The Hamilton Project Releases Two Papers Furthering Tech & Economics in K-12 Education
The Hamilton Project launched today two new papers, “Harnessing Technology to Improve K-12 Education,” and “A Dozen Economic Facts about K-12 Education,” at an education forum in Washington D.C. to help further public investment in K-12 education for economic growth and effectiveness.
According to the Hamilton Project, the papers cover the following:
“Harnessing Technology to Improve K-12 Education”: Technological progress has consistently driven remarkable advances in the U.S. economy, yet K-12 education sees little technological change compared to other sectors, even as U.S. K-12 students increasingly lag behind students in other nations. This proposal considers how we can take a signature American strength— innovation—and apply it to K-12 education. Education technologies hold promise for personalized learning and for building basic skills, but a fundamental obstacle remains: the effectiveness of learning technologies is rarely known. Not surprisingly, when no one knows what works, schools are unlikely to buy, and innovators are unlikely to create. Building on the Common Core State Standards and increasing access to broadband internet, this paper proposes the establishment of a new third-party ratings organization to overcome this challenge. The proposed EDU STAR system would conduct rapid, low-cost evaluations of technologies and report the results to the public, speeding the development of a dynamic market for education technologies.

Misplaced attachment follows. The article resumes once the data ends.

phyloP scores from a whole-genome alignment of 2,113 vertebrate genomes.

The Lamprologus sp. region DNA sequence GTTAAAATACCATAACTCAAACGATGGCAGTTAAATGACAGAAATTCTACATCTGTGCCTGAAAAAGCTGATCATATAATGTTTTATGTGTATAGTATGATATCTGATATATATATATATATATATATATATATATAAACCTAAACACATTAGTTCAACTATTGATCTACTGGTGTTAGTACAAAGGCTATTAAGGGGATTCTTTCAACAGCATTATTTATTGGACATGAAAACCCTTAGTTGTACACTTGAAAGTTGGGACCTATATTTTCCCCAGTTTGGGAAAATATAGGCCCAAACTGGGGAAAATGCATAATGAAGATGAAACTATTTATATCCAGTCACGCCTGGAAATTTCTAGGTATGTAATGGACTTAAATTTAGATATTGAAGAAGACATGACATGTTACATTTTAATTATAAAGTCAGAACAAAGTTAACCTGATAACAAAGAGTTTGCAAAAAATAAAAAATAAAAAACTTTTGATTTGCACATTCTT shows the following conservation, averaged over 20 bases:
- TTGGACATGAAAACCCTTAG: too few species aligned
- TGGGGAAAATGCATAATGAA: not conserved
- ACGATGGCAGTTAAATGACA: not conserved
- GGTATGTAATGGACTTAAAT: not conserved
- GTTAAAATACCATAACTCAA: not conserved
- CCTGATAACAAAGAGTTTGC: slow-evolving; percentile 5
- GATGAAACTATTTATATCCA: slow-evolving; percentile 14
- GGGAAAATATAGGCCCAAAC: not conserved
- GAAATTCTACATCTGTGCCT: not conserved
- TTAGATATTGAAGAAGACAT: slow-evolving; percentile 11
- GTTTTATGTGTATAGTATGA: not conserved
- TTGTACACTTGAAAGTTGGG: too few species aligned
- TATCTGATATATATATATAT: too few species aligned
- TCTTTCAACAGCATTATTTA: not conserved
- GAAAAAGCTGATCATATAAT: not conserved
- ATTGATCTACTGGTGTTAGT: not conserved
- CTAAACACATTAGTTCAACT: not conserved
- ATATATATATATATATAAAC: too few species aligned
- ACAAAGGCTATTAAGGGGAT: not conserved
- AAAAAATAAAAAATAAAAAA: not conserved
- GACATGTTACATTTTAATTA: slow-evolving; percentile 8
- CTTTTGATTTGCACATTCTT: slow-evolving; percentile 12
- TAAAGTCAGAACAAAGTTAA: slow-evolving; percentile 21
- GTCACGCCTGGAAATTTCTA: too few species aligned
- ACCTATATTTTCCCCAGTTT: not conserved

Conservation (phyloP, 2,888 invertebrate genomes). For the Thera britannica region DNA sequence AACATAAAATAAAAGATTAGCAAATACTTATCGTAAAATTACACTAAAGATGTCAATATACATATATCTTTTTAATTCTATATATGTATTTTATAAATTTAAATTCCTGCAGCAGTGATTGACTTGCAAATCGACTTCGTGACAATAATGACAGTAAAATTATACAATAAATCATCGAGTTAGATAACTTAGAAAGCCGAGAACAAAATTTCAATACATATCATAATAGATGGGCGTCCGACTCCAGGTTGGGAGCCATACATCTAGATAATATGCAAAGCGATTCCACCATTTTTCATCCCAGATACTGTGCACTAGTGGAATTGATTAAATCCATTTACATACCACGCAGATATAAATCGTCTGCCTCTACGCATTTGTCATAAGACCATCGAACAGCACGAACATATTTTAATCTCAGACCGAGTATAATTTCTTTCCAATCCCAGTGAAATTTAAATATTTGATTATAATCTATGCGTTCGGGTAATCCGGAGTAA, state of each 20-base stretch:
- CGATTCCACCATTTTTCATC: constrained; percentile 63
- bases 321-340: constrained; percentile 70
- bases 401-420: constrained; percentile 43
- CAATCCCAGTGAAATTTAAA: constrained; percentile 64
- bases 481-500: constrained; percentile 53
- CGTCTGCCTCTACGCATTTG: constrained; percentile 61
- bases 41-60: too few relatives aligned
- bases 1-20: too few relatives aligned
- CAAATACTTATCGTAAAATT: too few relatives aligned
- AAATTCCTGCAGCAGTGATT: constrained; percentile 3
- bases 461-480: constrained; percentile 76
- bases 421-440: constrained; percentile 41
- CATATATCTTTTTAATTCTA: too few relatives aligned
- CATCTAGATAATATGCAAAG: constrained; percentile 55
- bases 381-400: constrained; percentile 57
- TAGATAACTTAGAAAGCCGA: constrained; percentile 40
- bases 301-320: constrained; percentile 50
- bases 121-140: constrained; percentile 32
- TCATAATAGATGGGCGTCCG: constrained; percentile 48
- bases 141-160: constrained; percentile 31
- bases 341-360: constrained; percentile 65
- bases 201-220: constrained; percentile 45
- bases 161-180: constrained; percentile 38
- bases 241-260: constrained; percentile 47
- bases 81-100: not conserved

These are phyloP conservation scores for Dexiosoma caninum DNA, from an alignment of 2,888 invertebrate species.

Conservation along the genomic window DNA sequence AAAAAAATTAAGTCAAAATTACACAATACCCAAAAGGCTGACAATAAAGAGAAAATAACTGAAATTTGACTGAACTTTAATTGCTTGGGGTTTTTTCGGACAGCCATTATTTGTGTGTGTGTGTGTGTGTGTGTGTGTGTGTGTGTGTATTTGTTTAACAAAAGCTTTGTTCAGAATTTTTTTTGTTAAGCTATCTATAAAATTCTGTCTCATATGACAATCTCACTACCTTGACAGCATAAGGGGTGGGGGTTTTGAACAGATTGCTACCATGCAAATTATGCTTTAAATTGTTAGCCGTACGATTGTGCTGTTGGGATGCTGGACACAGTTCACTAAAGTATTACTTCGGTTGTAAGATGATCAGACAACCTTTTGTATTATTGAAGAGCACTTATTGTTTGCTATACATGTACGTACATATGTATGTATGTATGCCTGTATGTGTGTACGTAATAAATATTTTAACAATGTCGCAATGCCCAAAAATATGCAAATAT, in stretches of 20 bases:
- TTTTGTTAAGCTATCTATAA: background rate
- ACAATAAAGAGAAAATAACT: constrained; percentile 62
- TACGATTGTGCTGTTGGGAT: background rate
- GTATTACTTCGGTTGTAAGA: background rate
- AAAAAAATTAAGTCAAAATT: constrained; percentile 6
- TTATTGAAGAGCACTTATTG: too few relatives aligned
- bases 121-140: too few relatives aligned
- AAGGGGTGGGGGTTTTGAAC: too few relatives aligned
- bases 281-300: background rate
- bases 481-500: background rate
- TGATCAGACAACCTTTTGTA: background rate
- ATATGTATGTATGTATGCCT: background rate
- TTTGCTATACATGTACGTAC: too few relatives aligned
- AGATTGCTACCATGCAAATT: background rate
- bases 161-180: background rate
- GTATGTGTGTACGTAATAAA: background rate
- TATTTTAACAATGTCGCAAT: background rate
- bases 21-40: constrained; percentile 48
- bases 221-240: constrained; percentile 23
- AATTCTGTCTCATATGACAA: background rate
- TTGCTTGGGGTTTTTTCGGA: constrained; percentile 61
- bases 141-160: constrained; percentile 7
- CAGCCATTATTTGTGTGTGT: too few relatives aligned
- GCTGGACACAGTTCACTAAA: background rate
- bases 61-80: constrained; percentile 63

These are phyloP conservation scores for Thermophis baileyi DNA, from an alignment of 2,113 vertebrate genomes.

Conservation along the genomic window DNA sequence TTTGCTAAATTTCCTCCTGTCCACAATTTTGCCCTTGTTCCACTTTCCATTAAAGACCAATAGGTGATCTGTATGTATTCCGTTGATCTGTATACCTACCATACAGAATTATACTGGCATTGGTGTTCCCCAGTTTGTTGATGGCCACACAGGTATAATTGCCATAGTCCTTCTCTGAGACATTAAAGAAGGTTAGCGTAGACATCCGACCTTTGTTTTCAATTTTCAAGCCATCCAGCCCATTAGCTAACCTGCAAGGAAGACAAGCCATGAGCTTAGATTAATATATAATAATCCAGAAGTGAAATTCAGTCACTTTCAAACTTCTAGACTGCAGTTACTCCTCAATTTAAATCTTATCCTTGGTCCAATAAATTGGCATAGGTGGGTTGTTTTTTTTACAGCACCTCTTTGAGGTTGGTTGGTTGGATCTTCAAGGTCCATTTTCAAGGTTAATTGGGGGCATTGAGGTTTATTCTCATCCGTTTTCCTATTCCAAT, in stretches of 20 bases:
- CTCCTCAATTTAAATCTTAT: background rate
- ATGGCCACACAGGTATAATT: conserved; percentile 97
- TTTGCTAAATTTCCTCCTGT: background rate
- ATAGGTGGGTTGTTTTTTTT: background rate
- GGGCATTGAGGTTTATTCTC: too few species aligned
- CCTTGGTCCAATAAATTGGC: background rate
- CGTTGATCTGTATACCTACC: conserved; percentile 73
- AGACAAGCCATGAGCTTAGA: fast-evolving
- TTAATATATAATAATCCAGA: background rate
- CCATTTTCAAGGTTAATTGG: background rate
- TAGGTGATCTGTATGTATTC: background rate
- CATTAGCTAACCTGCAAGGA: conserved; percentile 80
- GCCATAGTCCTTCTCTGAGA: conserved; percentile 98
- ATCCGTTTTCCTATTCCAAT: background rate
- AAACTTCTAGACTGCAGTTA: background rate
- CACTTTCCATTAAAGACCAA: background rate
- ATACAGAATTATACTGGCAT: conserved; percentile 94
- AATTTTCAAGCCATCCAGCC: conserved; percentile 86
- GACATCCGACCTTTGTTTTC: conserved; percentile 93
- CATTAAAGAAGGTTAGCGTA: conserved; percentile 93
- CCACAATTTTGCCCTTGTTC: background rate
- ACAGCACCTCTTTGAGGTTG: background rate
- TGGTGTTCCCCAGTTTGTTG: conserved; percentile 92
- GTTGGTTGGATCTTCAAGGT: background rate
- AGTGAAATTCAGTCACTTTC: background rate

“A Dozen Economic Facts about Education”: These economic facts about education help illustrate the state of educational attainment in the United States and the growing importance of education in determining people’s well-being. On many dimensions—lifetime earnings, incarceration rates, and life expectancy, to name a few—Americans who do not graduate from high school or college are increasingly falling behind those with a college degree. This paper explores both the condition of education in the United States and the economic evidence on several promising K-12 interventions that could improve the lives of Americans.
For more, visit www.hamiltonproject.org.
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